This year’s Agbamevorza (Kente Festival) of the chiefs and people of the Agotime-Ziope Traditional Area was marked in grand style with an exhibition of beautiful Kente designs.
It was, indeed, a day for Kente, as the indigenes, tourists and visitors who thronged the durbar ground were dressed smartly in Kente outfits, fusing tradition with modernity.
The festival has, since 2005, been celebrated to showcase the uniqueness of Kente as a matchless indigenous fabric from Ghana.
Also, it is to draw attention to the aesthetic and cultural values of the Kente cloth.
The week-long celebration which ended on October 20, 2018, featured a series of activities, including a Kente weaving contest, which saw master weavers exhibiting their creativity.
A junior high school student, Bless Dogbey, emerged the winner of the contest and received a cash prize of GH¢5,000.
Another aspect of the festival which has become an annual ritual is the visit of women to the riverside to fetch water for visitors who grace the festival, dubbed ‘Asialetorme’.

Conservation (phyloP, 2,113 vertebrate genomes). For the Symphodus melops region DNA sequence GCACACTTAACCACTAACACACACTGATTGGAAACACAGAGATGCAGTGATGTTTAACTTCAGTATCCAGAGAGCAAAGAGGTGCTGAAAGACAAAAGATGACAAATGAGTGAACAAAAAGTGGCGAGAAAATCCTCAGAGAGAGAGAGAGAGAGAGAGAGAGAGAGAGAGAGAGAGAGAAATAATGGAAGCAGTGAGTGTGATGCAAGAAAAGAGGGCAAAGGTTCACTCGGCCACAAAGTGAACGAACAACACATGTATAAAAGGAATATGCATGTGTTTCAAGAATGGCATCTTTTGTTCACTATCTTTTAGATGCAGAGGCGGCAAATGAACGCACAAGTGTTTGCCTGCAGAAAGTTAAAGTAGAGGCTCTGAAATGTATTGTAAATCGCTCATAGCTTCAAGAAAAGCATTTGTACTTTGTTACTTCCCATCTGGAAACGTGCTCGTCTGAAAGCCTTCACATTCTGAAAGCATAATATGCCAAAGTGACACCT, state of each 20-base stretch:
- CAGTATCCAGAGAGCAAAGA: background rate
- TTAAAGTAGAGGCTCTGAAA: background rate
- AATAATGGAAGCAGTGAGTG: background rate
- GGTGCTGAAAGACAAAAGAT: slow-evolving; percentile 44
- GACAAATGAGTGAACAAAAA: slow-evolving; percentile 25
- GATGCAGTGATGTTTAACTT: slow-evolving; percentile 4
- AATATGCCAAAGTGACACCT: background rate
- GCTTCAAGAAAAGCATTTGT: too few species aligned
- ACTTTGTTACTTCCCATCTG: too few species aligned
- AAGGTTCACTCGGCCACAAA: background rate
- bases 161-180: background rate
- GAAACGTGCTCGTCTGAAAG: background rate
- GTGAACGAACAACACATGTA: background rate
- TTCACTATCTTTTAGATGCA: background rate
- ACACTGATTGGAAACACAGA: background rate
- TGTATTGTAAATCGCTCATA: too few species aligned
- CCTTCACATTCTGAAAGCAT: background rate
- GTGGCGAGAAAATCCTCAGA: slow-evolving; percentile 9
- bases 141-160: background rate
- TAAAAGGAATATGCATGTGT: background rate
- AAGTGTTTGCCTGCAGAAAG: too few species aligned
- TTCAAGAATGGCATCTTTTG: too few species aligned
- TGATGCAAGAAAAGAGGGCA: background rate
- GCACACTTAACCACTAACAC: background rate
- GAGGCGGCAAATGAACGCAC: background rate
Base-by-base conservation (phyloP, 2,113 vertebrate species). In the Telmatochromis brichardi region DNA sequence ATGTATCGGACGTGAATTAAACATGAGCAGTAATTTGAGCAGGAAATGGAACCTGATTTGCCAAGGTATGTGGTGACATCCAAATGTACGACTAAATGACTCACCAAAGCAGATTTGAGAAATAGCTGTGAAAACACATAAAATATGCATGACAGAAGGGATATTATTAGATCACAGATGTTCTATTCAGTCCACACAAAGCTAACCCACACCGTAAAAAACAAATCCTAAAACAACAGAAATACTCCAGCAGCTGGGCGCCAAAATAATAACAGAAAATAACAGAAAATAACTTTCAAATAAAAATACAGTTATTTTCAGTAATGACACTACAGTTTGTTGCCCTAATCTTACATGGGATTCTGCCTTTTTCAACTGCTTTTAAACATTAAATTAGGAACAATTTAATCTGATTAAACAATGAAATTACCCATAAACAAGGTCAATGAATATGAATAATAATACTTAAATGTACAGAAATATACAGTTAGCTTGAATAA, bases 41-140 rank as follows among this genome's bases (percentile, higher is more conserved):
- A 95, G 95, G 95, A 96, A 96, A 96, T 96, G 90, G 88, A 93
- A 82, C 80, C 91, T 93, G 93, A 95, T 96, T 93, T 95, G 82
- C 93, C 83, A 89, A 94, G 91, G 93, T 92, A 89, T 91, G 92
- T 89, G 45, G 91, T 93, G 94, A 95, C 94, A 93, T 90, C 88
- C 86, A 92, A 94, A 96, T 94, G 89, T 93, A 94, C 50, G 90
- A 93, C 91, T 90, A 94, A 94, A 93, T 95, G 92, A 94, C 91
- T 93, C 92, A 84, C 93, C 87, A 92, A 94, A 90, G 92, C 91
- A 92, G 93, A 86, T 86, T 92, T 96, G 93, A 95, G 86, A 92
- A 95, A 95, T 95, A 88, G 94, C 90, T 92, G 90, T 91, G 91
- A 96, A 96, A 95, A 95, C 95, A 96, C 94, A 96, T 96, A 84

This year, the women, dressed in beautiful Kente cloths, went to the riverside in a single file and returned with water in their pots to be poured into a traditional pot at the forecourt of the palace of the paramount chief for use by visitors as a demonstration of the people’s hospitality, amid music and dancing.
The Paramount Chief of the Agotime-Ziope Traditional Area, Nene Nuer Keteku III, in an address, called for government’s assistance to complete a Kente village project which would be a one-stop shop to market the works of local weavers to the rest of the world.
He also called for the extension of basic social amenities, especially potable water, to all parts of the traditional area, as well as the provision of a district hospital and a facelift of the Kpetoe Market.
The celebration was on the theme: ‘Attitudinal change: The panacea for our future development’.